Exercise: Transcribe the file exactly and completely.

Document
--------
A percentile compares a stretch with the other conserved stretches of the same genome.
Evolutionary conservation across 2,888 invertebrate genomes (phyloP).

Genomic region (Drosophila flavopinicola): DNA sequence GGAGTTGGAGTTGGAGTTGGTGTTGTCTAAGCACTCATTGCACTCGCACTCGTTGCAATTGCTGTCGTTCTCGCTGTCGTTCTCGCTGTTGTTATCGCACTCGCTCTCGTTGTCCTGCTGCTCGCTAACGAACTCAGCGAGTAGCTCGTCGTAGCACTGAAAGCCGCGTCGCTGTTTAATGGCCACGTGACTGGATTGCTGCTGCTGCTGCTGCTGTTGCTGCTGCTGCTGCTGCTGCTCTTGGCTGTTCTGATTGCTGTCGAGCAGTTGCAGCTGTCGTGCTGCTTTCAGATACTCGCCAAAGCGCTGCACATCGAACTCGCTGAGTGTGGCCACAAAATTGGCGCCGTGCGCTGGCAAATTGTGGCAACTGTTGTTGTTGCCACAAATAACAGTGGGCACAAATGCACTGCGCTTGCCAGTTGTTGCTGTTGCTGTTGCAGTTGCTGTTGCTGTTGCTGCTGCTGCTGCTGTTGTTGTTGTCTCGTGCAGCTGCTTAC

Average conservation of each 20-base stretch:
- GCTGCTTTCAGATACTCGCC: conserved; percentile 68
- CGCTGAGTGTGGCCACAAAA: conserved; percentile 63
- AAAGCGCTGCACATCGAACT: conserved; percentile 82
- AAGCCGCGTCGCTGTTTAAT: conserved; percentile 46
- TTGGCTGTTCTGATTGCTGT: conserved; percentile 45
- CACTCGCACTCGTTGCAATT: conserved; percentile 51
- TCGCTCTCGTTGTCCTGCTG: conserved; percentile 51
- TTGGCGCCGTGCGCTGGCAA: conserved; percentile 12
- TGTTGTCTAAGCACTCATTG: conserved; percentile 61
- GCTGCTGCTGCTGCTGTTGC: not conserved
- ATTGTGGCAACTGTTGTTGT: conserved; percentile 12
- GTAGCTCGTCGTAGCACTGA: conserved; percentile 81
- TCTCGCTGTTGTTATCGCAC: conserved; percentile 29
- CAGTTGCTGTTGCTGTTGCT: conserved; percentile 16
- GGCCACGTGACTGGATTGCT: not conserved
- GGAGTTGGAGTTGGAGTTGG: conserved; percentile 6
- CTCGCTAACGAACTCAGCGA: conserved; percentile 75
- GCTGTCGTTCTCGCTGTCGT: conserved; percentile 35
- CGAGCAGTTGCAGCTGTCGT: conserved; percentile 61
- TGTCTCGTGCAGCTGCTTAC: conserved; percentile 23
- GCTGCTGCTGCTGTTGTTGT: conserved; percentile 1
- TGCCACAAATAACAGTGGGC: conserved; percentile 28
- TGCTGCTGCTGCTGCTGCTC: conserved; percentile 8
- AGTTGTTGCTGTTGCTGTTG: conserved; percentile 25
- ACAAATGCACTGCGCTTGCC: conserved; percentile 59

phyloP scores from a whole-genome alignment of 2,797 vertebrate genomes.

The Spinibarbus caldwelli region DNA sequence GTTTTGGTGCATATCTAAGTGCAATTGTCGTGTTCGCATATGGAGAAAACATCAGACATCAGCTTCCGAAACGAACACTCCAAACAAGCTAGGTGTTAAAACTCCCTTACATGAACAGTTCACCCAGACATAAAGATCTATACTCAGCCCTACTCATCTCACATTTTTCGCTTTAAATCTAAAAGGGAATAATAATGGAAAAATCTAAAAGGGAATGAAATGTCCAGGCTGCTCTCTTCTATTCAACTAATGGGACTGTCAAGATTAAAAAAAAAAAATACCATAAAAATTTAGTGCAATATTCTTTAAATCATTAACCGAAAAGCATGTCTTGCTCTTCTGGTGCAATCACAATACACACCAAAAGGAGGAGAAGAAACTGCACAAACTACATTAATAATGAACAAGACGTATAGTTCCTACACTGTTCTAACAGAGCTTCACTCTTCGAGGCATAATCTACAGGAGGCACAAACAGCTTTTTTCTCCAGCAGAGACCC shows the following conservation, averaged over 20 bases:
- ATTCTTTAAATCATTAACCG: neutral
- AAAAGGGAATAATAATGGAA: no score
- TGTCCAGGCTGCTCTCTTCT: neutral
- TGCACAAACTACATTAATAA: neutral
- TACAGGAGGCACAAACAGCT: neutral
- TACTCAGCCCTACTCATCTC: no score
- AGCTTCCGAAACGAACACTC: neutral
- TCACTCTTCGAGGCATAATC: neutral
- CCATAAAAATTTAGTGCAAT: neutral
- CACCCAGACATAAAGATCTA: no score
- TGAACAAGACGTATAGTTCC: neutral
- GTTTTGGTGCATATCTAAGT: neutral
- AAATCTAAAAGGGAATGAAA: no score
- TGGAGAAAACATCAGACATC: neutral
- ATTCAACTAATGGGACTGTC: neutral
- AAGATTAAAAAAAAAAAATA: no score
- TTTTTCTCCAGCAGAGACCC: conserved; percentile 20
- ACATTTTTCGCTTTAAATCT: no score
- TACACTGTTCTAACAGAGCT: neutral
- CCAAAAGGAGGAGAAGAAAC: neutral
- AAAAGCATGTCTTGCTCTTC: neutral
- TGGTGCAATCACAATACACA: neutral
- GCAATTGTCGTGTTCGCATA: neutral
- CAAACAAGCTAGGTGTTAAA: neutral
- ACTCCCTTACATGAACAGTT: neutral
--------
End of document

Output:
A percentile compares a stretch with the other conserved stretches of the same genome.
Evolutionary conservation across 2,888 invertebrate genomes (phyloP).

Genomic region (Drosophila flavopinicola): DNA sequence GGAGTTGGAGTTGGAGTTGGTGTTGTCTAAGCACTCATTGCACTCGCACTCGTTGCAATTGCTGTCGTTCTCGCTGTCGTTCTCGCTGTTGTTATCGCACTCGCTCTCGTTGTCCTGCTGCTCGCTAACGAACTCAGCGAGTAGCTCGTCGTAGCACTGAAAGCCGCGTCGCTGTTTAATGGCCACGTGACTGGATTGCTGCTGCTGCTGCTGCTGTTGCTGCTGCTGCTGCTGCTGCTCTTGGCTGTTCTGATTGCTGTCGAGCAGTTGCAGCTGTCGTGCTGCTTTCAGATACTCGCCAAAGCGCTGCACATCGAACTCGCTGAGTGTGGCCACAAAATTGGCGCCGTGCGCTGGCAAATTGTGGCAACTGTTGTTGTTGCCACAAATAACAGTGGGCACAAATGCACTGCGCTTGCCAGTTGTTGCTGTTGCTGTTGCAGTTGCTGTTGCTGTTGCTGCTGCTGCTGCTGTTGTTGTTGTCTCGTGCAGCTGCTTAC

Average conservation of each 20-base stretch:
- GCTGCTTTCAGATACTCGCC: conserved; percentile 68
- CGCTGAGTGTGGCCACAAAA: conserved; percentile 63
- AAAGCGCTGCACATCGAACT: conserved; percentile 82
- AAGCCGCGTCGCTGTTTAAT: conserved; percentile 46
- TTGGCTGTTCTGATTGCTGT: conserved; percentile 45
- CACTCGCACTCGTTGCAATT: conserved; percentile 51
- TCGCTCTCGTTGTCCTGCTG: conserved; percentile 51
- TTGGCGCCGTGCGCTGGCAA: conserved; percentile 12
- TGTTGTCTAAGCACTCATTG: conserved; percentile 61
- GCTGCTGCTGCTGCTGTTGC: not conserved
- ATTGTGGCAACTGTTGTTGT: conserved; percentile 12
- GTAGCTCGTCGTAGCACTGA: conserved; percentile 81
- TCTCGCTGTTGTTATCGCAC: conserved; percentile 29
- CAGTTGCTGTTGCTGTTGCT: conserved; percentile 16
- GGCCACGTGACTGGATTGCT: not conserved
- GGAGTTGGAGTTGGAGTTGG: conserved; percentile 6
- CTCGCTAACGAACTCAGCGA: conserved; percentile 75
- GCTGTCGTTCTCGCTGTCGT: conserved; percentile 35
- CGAGCAGTTGCAGCTGTCGT: conserved; percentile 61
- TGTCTCGTGCAGCTGCTTAC: conserved; percentile 23
- GCTGCTGCTGCTGTTGTTGT: conserved; percentile 1
- TGCCACAAATAACAGTGGGC: conserved; percentile 28
- TGCTGCTGCTGCTGCTGCTC: conserved; percentile 8
- AGTTGTTGCTGTTGCTGTTG: conserved; percentile 25
- ACAAATGCACTGCGCTTGCC: conserved; percentile 59

phyloP scores from a whole-genome alignment of 2,797 vertebrate genomes.

The Spinibarbus caldwelli region DNA sequence GTTTTGGTGCATATCTAAGTGCAATTGTCGTGTTCGCATATGGAGAAAACATCAGACATCAGCTTCCGAAACGAACACTCCAAACAAGCTAGGTGTTAAAACTCCCTTACATGAACAGTTCACCCAGACATAAAGATCTATACTCAGCCCTACTCATCTCACATTTTTCGCTTTAAATCTAAAAGGGAATAATAATGGAAAAATCTAAAAGGGAATGAAATGTCCAGGCTGCTCTCTTCTATTCAACTAATGGGACTGTCAAGATTAAAAAAAAAAAATACCATAAAAATTTAGTGCAATATTCTTTAAATCATTAACCGAAAAGCATGTCTTGCTCTTCTGGTGCAATCACAATACACACCAAAAGGAGGAGAAGAAACTGCACAAACTACATTAATAATGAACAAGACGTATAGTTCCTACACTGTTCTAACAGAGCTTCACTCTTCGAGGCATAATCTACAGGAGGCACAAACAGCTTTTTTCTCCAGCAGAGACCC shows the following conservation, averaged over 20 bases:
- ATTCTTTAAATCATTAACCG: neutral
- AAAAGGGAATAATAATGGAA: no score
- TGTCCAGGCTGCTCTCTTCT: neutral
- TGCACAAACTACATTAATAA: neutral
- TACAGGAGGCACAAACAGCT: neutral
- TACTCAGCCCTACTCATCTC: no score
- AGCTTCCGAAACGAACACTC: neutral
- TCACTCTTCGAGGCATAATC: neutral
- CCATAAAAATTTAGTGCAAT: neutral
- CACCCAGACATAAAGATCTA: no score
- TGAACAAGACGTATAGTTCC: neutral
- GTTTTGGTGCATATCTAAGT: neutral
- AAATCTAAAAGGGAATGAAA: no score
- TGGAGAAAACATCAGACATC: neutral
- ATTCAACTAATGGGACTGTC: neutral
- AAGATTAAAAAAAAAAAATA: no score
- TTTTTCTCCAGCAGAGACCC: conserved; percentile 20
- ACATTTTTCGCTTTAAATCT: no score
- TACACTGTTCTAACAGAGCT: neutral
- CCAAAAGGAGGAGAAGAAAC: neutral
- AAAAGCATGTCTTGCTCTTC: neutral
- TGGTGCAATCACAATACACA: neutral
- GCAATTGTCGTGTTCGCATA: neutral
- CAAACAAGCTAGGTGTTAAA: neutral
- ACTCCCTTACATGAACAGTT: neutral